US 5125736 A
An optical range finder includes two detectors for minimizing frequency dispersion affects of the detectors on the system. The optical range finder is calibrated by locking a voltage controlled oscillator onto adjacent null modulation signal frequencies and determining a calibration time for each adjacent frequency. Once the calibration time is determined, the range finder transmits its modulated light signal to a target device and back. The signal reflected back is detected and a measurement time delay is calculated for each of the adjacent modulation signal frequencies. From these measurements, the actual distance between the target and the device can be calculated. The multiple frequency measurements allows for statistical averaging of random errors in the system.
1. An optical range finder for determining distances between two locations, having both a calibration and a measurement mode comprising:
an optical source for generating an optical signal;
a modulator receiving said optical signal and providing a modulated output signal;
a voltage controlled oscillator circuit providing a modulating signal to said modulator;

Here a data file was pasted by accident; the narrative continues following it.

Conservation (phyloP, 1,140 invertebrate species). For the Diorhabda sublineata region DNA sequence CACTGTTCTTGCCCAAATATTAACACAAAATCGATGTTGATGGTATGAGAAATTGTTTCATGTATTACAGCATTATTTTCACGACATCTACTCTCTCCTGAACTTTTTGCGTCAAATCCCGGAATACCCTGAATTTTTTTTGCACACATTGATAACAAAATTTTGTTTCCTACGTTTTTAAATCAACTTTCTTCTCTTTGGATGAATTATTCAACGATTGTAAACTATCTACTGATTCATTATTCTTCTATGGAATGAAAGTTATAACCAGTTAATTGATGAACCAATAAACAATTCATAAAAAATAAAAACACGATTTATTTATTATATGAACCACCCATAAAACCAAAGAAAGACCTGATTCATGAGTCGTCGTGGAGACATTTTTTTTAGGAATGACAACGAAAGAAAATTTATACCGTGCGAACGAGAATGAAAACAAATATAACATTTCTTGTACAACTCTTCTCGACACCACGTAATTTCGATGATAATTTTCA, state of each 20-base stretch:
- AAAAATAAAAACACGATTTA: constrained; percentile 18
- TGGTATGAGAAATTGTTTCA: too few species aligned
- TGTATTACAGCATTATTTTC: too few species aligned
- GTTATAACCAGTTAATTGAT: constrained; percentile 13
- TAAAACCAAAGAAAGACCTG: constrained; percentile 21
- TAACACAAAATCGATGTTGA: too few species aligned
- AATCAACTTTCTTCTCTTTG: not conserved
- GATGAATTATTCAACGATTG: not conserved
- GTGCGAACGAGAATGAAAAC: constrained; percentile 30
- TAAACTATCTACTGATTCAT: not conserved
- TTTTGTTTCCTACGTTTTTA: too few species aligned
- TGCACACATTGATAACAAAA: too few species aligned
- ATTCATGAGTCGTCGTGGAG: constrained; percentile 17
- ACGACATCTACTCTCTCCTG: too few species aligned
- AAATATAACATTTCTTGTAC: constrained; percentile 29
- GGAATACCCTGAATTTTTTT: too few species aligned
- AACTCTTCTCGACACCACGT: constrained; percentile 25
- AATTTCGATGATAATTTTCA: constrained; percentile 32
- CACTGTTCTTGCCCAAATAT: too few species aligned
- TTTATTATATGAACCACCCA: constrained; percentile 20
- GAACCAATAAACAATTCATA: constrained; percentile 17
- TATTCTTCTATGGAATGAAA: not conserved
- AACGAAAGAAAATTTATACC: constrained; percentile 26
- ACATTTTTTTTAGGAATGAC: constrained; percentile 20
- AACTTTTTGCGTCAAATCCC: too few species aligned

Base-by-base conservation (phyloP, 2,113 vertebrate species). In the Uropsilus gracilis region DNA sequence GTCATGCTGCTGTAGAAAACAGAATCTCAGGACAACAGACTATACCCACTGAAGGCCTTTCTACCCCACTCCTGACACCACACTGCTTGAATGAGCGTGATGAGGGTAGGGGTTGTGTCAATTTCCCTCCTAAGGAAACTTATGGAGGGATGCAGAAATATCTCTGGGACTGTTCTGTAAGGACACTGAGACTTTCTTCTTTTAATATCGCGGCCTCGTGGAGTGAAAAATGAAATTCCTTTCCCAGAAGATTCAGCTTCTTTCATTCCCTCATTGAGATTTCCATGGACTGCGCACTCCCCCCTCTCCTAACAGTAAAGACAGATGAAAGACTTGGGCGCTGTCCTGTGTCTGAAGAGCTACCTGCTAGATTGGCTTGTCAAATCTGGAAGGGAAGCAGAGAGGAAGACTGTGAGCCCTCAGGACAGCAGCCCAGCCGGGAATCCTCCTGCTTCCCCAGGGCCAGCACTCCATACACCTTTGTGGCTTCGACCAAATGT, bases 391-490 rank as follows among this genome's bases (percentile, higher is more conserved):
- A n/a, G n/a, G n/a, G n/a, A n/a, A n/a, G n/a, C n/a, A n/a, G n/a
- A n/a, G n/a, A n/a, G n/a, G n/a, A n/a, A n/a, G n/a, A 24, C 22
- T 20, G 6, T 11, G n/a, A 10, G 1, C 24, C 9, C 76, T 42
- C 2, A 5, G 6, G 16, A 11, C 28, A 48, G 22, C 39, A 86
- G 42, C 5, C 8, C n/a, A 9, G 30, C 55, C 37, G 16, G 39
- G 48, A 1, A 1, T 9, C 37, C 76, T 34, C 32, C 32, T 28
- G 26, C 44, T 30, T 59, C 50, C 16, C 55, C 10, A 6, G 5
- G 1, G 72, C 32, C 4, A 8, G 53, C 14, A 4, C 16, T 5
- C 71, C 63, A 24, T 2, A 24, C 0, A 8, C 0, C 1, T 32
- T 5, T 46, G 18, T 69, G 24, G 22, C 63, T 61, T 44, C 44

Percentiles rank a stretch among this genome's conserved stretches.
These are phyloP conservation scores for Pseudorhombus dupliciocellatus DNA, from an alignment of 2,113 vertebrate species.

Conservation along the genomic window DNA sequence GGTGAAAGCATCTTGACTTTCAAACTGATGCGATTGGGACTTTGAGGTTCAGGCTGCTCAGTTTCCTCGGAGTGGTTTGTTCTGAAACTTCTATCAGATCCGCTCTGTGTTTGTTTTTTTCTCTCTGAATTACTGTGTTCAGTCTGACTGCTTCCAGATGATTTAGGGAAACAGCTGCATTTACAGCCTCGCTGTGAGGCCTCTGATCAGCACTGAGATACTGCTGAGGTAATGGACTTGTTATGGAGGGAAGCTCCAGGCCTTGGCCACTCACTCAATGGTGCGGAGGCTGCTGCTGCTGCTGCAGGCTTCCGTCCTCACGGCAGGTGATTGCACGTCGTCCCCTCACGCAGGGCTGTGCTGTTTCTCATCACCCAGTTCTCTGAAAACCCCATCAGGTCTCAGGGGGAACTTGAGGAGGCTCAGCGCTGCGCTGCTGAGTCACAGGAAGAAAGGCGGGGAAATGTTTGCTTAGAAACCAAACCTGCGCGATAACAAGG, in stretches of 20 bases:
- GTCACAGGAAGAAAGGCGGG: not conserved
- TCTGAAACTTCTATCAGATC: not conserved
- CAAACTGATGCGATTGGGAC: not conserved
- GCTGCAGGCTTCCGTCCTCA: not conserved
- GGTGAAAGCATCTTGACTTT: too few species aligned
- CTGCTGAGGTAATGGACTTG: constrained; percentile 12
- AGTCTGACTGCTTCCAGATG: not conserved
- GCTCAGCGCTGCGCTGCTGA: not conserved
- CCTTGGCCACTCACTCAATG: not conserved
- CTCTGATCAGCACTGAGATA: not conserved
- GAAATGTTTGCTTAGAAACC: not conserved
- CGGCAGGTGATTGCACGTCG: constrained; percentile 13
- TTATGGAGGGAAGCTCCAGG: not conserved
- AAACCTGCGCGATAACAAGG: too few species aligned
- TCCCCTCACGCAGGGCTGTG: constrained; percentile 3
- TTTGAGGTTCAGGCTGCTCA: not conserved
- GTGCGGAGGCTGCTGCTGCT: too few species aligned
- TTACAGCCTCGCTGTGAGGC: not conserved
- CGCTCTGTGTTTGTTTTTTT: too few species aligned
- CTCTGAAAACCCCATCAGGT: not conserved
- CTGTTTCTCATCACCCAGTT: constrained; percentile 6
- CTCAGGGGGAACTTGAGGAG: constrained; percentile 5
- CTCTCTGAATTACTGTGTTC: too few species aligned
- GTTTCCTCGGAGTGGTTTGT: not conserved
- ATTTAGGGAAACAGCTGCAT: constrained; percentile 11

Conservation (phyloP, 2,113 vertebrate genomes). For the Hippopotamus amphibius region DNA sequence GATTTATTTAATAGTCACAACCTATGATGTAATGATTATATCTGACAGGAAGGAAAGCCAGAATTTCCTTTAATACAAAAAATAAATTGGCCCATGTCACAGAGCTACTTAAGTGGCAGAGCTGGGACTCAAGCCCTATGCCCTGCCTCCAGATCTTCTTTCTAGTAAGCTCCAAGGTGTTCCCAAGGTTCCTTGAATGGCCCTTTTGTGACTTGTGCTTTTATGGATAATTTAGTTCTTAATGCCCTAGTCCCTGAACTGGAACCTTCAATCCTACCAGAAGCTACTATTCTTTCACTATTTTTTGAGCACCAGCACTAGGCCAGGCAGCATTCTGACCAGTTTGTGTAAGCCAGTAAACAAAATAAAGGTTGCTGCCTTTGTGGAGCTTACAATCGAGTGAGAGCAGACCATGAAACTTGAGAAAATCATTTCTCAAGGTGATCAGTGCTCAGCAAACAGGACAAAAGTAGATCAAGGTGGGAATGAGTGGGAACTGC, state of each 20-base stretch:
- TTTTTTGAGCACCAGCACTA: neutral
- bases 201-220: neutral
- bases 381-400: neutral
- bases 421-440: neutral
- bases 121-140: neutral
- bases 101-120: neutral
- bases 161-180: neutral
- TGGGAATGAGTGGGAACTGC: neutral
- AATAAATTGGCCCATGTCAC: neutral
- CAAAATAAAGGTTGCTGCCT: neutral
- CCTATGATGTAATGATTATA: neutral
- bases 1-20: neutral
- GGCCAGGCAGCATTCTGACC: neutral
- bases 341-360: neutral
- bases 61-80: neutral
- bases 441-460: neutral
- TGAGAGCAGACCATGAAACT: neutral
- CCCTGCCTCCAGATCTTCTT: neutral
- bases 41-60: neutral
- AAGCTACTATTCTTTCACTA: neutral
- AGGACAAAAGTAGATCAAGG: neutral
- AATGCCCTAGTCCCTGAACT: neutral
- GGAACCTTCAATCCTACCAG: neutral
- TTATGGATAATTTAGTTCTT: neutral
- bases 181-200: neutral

a beam splitter for splitting said modulated output signal into a reference signal and a transmission signal;
a reference detector at a first location receiving said reference signal and generating a first detector signal;
a second detector at said first location;
an optical beam switch coupled between said beam splitter and said second detector operable to switch said transmission signal directly to said second detector in the calibration mode and indirectly via the second location in the measurement mode, said second detector generating a second detector signal in both modes;
a phase detector receiving as inputs the first and second detector signals and generating an error signal to frequency lock said voltage controlled oscillator to a null frequency; and